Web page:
Transpersonal psychologists primarily work with people who feel spiritually bereft or are dealing with common modern ailments such as anxiety and depression, or just are looking for help to find themselves in order to lead a happier life. These psychologists strive to help patients change negative behaviors such as substance abuse addiction, improve their social lives and relationships, or even just discover their spiritual center.

Transpersonal therapy

Therapy in transpersonal psychology could involve traditional talk therapy but add such other methods as meditation, dream work and vision quests, which originated with indigenous peoples and contain elements of solitude and seeking understanding or purpose through connection with both the visible and invisible worlds. These therapies can help patients see themselves as connected to the larger scheme of things or as part of nature, and less on their own immediate material being.

Who can benefit from transpersonal therapy?

According to Psychology Today, transpersonal psychology may help with negative behaviors or attitudes by substituting more constructive behaviors and focusing more on spiritual meaning and inner life, and can be of benefit to patients who suffer from conditions such as:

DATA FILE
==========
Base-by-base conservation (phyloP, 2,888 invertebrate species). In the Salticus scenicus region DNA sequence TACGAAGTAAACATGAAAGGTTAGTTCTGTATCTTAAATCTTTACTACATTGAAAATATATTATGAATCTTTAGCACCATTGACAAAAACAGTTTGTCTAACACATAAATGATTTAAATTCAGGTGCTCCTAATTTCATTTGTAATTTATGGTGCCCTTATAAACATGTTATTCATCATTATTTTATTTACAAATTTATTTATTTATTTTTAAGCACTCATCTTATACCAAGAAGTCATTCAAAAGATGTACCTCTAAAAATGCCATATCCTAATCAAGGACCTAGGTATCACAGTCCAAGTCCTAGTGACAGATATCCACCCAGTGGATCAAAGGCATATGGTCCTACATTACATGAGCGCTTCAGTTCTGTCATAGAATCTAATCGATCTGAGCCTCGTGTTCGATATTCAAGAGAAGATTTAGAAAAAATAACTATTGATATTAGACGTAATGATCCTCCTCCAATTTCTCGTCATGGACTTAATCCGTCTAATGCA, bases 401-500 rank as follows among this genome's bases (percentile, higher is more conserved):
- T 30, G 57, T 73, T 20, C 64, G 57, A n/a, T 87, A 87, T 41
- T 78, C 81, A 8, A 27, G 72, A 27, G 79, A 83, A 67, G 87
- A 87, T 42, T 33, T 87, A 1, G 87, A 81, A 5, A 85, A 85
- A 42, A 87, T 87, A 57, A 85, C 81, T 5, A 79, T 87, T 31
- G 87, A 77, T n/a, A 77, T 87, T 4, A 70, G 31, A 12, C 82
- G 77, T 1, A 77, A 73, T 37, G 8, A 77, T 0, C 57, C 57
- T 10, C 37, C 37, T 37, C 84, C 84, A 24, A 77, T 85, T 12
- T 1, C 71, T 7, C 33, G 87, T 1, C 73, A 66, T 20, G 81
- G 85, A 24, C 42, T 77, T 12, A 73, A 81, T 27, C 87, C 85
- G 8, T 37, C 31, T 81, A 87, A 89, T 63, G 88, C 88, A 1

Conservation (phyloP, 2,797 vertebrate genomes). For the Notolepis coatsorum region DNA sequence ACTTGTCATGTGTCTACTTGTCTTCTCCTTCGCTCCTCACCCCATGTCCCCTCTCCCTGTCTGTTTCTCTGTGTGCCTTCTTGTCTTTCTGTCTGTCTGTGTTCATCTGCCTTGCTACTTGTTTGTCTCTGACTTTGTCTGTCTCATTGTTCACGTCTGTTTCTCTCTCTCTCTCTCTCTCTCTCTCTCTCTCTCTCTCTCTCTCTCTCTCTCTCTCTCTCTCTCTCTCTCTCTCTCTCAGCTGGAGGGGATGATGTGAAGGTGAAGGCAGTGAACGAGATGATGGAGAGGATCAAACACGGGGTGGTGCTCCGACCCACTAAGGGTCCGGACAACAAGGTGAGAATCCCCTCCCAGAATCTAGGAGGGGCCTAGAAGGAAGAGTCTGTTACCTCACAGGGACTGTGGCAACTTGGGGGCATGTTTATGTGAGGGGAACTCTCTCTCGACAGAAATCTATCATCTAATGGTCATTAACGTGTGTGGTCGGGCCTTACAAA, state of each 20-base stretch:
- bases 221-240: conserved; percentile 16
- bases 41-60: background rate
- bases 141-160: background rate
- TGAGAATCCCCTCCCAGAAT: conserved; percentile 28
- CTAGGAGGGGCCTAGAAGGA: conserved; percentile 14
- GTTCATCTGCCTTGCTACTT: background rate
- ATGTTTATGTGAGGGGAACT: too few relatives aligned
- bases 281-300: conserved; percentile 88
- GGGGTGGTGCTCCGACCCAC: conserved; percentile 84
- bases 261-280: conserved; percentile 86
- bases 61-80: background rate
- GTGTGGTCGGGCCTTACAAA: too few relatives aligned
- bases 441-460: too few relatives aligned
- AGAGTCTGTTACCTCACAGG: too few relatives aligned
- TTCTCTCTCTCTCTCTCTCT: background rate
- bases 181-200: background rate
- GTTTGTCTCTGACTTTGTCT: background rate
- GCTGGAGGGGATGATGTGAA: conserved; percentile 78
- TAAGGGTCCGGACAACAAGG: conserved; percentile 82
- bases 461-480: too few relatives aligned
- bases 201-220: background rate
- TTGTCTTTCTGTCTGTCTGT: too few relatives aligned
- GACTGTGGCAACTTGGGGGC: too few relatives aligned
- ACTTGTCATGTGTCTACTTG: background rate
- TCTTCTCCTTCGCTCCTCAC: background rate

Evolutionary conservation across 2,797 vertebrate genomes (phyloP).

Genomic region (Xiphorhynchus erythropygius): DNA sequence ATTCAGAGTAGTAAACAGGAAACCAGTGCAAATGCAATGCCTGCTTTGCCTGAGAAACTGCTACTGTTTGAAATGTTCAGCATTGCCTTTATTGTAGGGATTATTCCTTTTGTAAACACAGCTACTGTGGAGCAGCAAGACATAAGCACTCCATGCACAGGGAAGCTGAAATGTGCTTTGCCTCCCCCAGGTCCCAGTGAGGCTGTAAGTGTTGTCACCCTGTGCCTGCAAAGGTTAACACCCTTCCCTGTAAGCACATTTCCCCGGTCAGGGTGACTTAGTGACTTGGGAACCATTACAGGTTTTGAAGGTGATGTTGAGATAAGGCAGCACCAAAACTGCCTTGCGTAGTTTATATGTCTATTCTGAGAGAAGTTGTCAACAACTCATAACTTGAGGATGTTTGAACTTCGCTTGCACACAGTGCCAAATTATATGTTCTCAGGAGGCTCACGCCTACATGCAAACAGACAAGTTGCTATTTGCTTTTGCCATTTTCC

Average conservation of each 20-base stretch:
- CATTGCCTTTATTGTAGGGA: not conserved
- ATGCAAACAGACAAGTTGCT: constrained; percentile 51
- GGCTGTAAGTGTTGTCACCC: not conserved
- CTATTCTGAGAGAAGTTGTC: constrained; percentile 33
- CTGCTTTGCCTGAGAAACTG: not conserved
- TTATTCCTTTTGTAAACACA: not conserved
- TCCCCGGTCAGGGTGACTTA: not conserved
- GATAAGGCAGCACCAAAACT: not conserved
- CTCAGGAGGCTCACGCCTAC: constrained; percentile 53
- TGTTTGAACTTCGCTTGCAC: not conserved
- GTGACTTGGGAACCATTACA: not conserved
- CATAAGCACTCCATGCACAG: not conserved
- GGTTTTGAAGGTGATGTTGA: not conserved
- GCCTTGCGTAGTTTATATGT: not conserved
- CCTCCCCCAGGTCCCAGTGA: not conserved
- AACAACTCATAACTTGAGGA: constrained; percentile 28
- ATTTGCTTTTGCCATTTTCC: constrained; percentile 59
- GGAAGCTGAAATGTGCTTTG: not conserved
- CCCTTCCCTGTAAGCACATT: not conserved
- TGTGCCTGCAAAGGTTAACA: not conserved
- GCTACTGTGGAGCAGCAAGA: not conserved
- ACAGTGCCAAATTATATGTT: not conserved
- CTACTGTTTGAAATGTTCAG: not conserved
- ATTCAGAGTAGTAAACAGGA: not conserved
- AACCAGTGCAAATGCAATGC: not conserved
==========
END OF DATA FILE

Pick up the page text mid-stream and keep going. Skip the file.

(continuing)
• Anxiety
  • Depression
  • Substance abuse and other addictions
  • Phobias

Transpersonal therapy techniques

Besides traditional talk therapy and psychology techniques and practices, transpersonal therapists use other methods and tools to help clients find meaning in their lives. Some of these may include:

  • Art projects
  • Listening to or composing music
  • Journal writing
  • Mindfulness exercises
  • Meditation
  • Breathing exercises
  • Creative visualization
  • Dream interpretation and exploration
  • Hypnotherapy
  • Psychedelics

Steps to become a transpersonal psychologist

Earn a bachelor’s degree in psychology or a related field.

female psychology student with glasses smiling

While a bachelor’s in psychology is the most obvious choice, if you have an interest in a related area, such as sociology, political science or neuroscience, these majors will also help you pave the way to enter the field.

Earn your master’s degree.

psychology students studying together at a park

A psychology master’s is the equivalent of a transpersonal psychology degree and the minimum level you must hold in order to practice as a therapist, and you’ll want to hone your studies on holistic psychology such as existential psychology, life coaching, meditation or spiritual psychology. Since few mainstream colleges and universities offer degree programs in transpersonal psychology you may need to gain experience or enter a program at a less traditional college after earning your master’s degree in psychology.